How often do you hear clichés in your daily conversations? And how often do you say some out loud?
We know they’re cliches, but we still sometimes want to hear and say them, because no matter that they’re well-known facts, they have the magic feature to make us feel more secure.
Today we’ll chat more about one of the most popular clichés out there: nobody’s perfect.
You’ve heard it thousand times, maybe said it a thousand more…
It might be an excuse, it might be serving us for self-assertion or a way to make someone feel better.
But it’s hard to overcome perfectionism with a cliché.
That’s why we have to learn to accept flaws - our own and the ones of other people.
We often live with the illusion for a perfect world with perfect people. Maybe that’s why when facing reality, there’s not a single person who hasn’t been disappointed.
Ideals are just in our minds.
Aiming towards perfect life makes us more ambitious (even pathologically ambitious) and in the same time it makes us more anxious, more selfish and leaves us feeling more disappointed with “failure”.
You know what, on a first glimpse a lot of things seem perfect - like an instagram feed - but what happens when the camera isn’t shooting is a different story.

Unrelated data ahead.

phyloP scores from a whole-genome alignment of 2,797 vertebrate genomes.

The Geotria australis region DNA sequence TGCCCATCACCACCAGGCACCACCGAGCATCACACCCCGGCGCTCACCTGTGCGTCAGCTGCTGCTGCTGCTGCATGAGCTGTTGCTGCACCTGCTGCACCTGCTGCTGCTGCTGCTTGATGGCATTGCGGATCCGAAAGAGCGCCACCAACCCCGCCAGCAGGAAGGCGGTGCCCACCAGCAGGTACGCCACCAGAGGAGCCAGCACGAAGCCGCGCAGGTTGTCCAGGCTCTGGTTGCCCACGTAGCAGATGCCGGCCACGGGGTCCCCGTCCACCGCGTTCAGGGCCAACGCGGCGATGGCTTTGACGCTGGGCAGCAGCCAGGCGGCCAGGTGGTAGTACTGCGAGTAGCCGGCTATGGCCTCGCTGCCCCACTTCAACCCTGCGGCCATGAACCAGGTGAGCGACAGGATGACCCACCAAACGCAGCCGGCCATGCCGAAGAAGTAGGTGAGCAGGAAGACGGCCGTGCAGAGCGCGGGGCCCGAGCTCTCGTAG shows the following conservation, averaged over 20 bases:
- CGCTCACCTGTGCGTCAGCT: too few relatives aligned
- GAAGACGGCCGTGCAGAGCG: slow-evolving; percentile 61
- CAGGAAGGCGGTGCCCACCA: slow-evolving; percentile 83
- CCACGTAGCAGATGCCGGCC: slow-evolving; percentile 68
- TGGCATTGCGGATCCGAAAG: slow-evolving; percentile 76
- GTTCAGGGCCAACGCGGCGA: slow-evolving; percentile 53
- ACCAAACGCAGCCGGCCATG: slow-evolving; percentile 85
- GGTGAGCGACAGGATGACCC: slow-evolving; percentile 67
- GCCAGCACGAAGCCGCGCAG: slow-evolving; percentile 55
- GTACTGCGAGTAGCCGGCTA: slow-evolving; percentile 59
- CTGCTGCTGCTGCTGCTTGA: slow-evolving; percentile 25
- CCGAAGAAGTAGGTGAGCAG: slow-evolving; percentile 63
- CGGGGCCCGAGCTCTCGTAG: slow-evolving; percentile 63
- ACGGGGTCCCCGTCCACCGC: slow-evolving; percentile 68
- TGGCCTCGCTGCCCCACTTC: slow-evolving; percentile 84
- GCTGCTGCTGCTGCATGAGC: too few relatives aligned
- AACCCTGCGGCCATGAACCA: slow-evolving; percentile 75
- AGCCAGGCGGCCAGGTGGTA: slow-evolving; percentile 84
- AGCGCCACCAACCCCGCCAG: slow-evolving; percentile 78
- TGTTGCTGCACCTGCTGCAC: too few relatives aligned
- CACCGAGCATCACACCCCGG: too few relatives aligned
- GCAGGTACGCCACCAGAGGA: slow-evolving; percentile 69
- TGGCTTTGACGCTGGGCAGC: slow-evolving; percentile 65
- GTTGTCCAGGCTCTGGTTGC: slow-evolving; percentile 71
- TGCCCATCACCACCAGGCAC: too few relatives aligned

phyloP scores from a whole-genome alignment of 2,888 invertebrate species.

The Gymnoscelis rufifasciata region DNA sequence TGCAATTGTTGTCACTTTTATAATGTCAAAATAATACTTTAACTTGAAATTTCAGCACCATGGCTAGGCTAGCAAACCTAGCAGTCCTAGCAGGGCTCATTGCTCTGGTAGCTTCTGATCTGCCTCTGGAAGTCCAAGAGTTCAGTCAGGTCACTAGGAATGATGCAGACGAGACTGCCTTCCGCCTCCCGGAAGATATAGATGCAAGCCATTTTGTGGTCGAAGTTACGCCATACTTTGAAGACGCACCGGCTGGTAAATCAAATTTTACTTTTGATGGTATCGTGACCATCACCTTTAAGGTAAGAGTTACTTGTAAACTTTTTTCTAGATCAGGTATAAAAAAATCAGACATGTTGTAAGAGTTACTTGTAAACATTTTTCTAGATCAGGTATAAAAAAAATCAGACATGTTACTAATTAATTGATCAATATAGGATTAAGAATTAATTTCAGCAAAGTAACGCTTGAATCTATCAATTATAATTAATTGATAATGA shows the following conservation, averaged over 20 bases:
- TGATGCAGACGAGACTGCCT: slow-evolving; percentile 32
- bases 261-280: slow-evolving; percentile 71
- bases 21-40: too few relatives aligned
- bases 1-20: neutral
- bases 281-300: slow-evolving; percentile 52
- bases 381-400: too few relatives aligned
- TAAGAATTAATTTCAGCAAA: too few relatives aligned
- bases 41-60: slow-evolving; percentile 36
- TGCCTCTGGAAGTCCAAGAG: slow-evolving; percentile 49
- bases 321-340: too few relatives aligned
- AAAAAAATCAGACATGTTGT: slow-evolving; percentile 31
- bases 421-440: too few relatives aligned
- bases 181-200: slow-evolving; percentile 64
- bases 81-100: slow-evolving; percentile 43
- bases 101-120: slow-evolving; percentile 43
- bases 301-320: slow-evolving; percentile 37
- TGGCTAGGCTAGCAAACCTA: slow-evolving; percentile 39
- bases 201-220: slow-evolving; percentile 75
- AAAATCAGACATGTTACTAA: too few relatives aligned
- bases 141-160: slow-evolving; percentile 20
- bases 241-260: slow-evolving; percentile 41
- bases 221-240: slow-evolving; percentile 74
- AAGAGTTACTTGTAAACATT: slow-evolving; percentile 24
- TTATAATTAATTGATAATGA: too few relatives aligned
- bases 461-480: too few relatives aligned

That’s why people we don’t know seem perfect to us, but once we get to know them, we start to recognize their flaws.
But are flaws what we see every time when we look in the mirror or when we look at the person standing in front of us - maybe, if we don’t know where else to look…
The hardest thing is to find balance.
Once we understand that a person is not perfect, our first idea of him falls apart.
We start to look deeper and deeper and find flaws.
This may frustrate us and even change out attitude.
But a person never has one side.
The balance is in finding flaws sufficient.
Not to see the world black and white, but to distinguish every shade.
This is when we manage to fix the puzzle pieces of our perception of a perfect world in the reality and we stop being anxious, selfish and disappointed…
Till next time,
Photos: Arsen Nikolov